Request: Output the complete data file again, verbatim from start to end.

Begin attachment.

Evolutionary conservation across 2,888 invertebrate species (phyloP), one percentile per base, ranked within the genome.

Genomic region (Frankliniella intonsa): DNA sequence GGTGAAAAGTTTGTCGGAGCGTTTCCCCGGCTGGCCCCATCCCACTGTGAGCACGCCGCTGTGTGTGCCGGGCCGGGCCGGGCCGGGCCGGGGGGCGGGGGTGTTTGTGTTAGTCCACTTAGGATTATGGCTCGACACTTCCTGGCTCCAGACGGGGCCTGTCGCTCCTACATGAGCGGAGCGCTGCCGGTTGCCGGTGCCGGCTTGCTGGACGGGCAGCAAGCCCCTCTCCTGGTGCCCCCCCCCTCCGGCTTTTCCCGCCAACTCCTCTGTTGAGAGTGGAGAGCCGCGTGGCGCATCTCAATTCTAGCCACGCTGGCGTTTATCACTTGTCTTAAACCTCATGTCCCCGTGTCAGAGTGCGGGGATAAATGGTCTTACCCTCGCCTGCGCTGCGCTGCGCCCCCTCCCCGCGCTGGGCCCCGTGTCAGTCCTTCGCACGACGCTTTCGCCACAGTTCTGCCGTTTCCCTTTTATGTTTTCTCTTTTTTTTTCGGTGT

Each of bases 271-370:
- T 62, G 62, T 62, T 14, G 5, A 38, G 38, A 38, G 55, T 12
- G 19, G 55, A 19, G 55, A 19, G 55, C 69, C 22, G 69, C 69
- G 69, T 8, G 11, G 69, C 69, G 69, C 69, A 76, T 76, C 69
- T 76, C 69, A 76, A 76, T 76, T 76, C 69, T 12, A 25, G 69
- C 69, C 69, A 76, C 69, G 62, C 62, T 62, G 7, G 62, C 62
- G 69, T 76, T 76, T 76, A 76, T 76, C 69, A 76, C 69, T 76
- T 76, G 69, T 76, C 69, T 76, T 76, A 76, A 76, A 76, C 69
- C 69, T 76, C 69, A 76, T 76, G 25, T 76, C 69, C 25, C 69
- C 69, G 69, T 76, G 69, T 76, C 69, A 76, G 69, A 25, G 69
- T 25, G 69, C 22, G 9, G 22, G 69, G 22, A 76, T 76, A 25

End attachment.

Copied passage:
Evolutionary conservation across 2,888 invertebrate species (phyloP), one percentile per base, ranked within the genome.

Genomic region (Frankliniella intonsa): DNA sequence GGTGAAAAGTTTGTCGGAGCGTTTCCCCGGCTGGCCCCATCCCACTGTGAGCACGCCGCTGTGTGTGCCGGGCCGGGCCGGGCCGGGCCGGGGGGCGGGGGTGTTTGTGTTAGTCCACTTAGGATTATGGCTCGACACTTCCTGGCTCCAGACGGGGCCTGTCGCTCCTACATGAGCGGAGCGCTGCCGGTTGCCGGTGCCGGCTTGCTGGACGGGCAGCAAGCCCCTCTCCTGGTGCCCCCCCCCTCCGGCTTTTCCCGCCAACTCCTCTGTTGAGAGTGGAGAGCCGCGTGGCGCATCTCAATTCTAGCCACGCTGGCGTTTATCACTTGTCTTAAACCTCATGTCCCCGTGTCAGAGTGCGGGGATAAATGGTCTTACCCTCGCCTGCGCTGCGCTGCGCCCCCTCCCCGCGCTGGGCCCCGTGTCAGTCCTTCGCACGACGCTTTCGCCACAGTTCTGCCGTTTCCCTTTTATGTTTTCTCTTTTTTTTTCGGTGT

Each of bases 271-370:
- T 62, G 62, T 62, T 14, G 5, A 38, G 38, A 38, G 55, T 12
- G 19, G 55, A 19, G 55, A 19, G 55, C 69, C 22, G 69, C 69
- G 69, T 8, G 11, G 69, C 69, G 69, C 69, A 76, T 76, C 69
- T 76, C 69, A 76, A 76, T 76, T 76, C 69, T 12, A 25, G 69
- C 69, C 69, A 76, C 69, G 62, C 62, T 62, G 7, G 62, C 62
- G 69, T 76, T 76, T 76, A 76, T 76, C 69, A 76, C 69, T 76
- T 76, G 69, T 76, C 69, T 76, T 76, A 76, A 76, A 76, C 69
- C 69, T 76, C 69, A 76, T 76, G 25, T 76, C 69, C 25, C 69
- C 69, G 69, T 76, G 69, T 76, C 69, A 76, G 69, A 25, G 69
- T 25, G 69, C 22, G 9, G 22, G 69, G 22, A 76, T 76, A 25